# Tag Info

5

If you treat the gate sequence as fixed then by the same logic you can treat the actual gates as fixed. No parameters is better than polynomial number of them :) But the problem is not with this. Let's say we want to implement Shor's period finding routine. The output of the unitary gate sequence will be some state in $2^n$-dimensional Hilbert space. We do ...

3

This question was solved in 2014 by Vértesi and Brunner: they found a quantum state with positive partial transposition that violated a Bell inequality. The conjecture that all states with positive partial transposition do not violate any Bell inequality was known as the Peres conjecture, so they disproved it. As for your parenthetical question, whether all ...

3

Answering your precise question: mixing the four scenarios is not particular to Hardy's argument, it is done in all nonlocality proofs. The fundamental assumption is that the distribution of the hidden variables doesn't depend on the measurement setting, i.e., whether BS2$^+$ or BS2$^-$ are there, so that we can actually use the different measurements to ...

2

I believe the issue you are missing is entanglement, which is an essential resource in quantum computing algorithms. Since we generate entanglement between these qubits, we can no longer think of independent subspaces of the Hilbert space where the final state can be represented as a tensor product of these subspaces. This is because an entangled state can't ...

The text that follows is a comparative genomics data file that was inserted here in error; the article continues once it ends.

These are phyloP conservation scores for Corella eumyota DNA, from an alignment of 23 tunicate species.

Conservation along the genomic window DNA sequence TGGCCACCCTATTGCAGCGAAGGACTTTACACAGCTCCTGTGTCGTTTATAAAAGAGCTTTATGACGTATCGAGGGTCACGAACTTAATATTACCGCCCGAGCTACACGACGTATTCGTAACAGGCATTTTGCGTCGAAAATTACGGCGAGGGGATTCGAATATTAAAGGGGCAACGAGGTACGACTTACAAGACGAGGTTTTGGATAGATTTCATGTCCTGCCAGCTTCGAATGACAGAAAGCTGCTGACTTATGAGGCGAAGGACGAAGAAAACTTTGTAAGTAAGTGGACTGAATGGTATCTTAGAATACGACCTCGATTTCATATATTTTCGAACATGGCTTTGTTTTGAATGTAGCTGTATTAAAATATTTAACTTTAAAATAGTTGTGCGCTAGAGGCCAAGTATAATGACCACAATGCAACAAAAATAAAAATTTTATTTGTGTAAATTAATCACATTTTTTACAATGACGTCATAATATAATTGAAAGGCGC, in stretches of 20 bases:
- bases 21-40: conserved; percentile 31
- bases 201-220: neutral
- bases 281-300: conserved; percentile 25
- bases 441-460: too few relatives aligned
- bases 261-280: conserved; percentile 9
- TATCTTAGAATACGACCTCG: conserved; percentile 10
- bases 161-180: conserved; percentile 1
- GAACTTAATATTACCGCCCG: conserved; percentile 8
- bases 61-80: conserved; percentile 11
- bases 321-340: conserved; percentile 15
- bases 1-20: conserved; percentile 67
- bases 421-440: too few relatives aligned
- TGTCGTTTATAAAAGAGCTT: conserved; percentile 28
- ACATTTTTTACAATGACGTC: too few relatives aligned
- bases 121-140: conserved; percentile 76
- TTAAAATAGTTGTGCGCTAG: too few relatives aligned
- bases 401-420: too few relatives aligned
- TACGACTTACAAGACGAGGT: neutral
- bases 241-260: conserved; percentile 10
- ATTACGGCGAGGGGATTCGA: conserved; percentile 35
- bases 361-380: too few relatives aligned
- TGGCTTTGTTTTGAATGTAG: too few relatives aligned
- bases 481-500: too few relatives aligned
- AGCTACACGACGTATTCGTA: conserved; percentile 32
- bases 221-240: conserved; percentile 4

2

The issue is that you are confusing the notions of Komogorov complexity and computational complexity. Kolmogorov complexity (roughly) means the smallest amount of data that you need to provide in order to completely specify an object. Computational complexity (roughly) refers to the minimum number of time steps that it takes any Turing machine to convert an ...

1

Not quite. Consider the following no-signalling distribution $PR_1$ which I will write in the form  \begin{pmatrix} p(00|00) & p(01|00) & p(00|01) & p(01|01) \\ p(10|00) & p(11|00) & p(10|01) & p(11|01) \\ p(00|10) & p(01|10) & p(00|11) & p(01|11) \\ p(10|10) & p(11|10) & p(10|11) & p(11|11) \\ \end{pmatrix}...

1

Yes. As you've effectively said, all cases satisfying (2) are in a polytope and therefore convex. All the vertices of that polytope are deterministic strategies, and so every point inside the polytope can be described as a convex combination of these, and that gives you (at least) one such local realistic explanation.

1

As Danylo Y have answered, the key is you don't need to read out the entire quantum state at the end of the quantum algorithm to get your answer. There is another algorithm, called HHL algorithm, which is design to solve linear system of equations $Ax = b$. It provides an exponential speed up, and uses $O(\log(N))$. If you think about it, it already takes \$O(...

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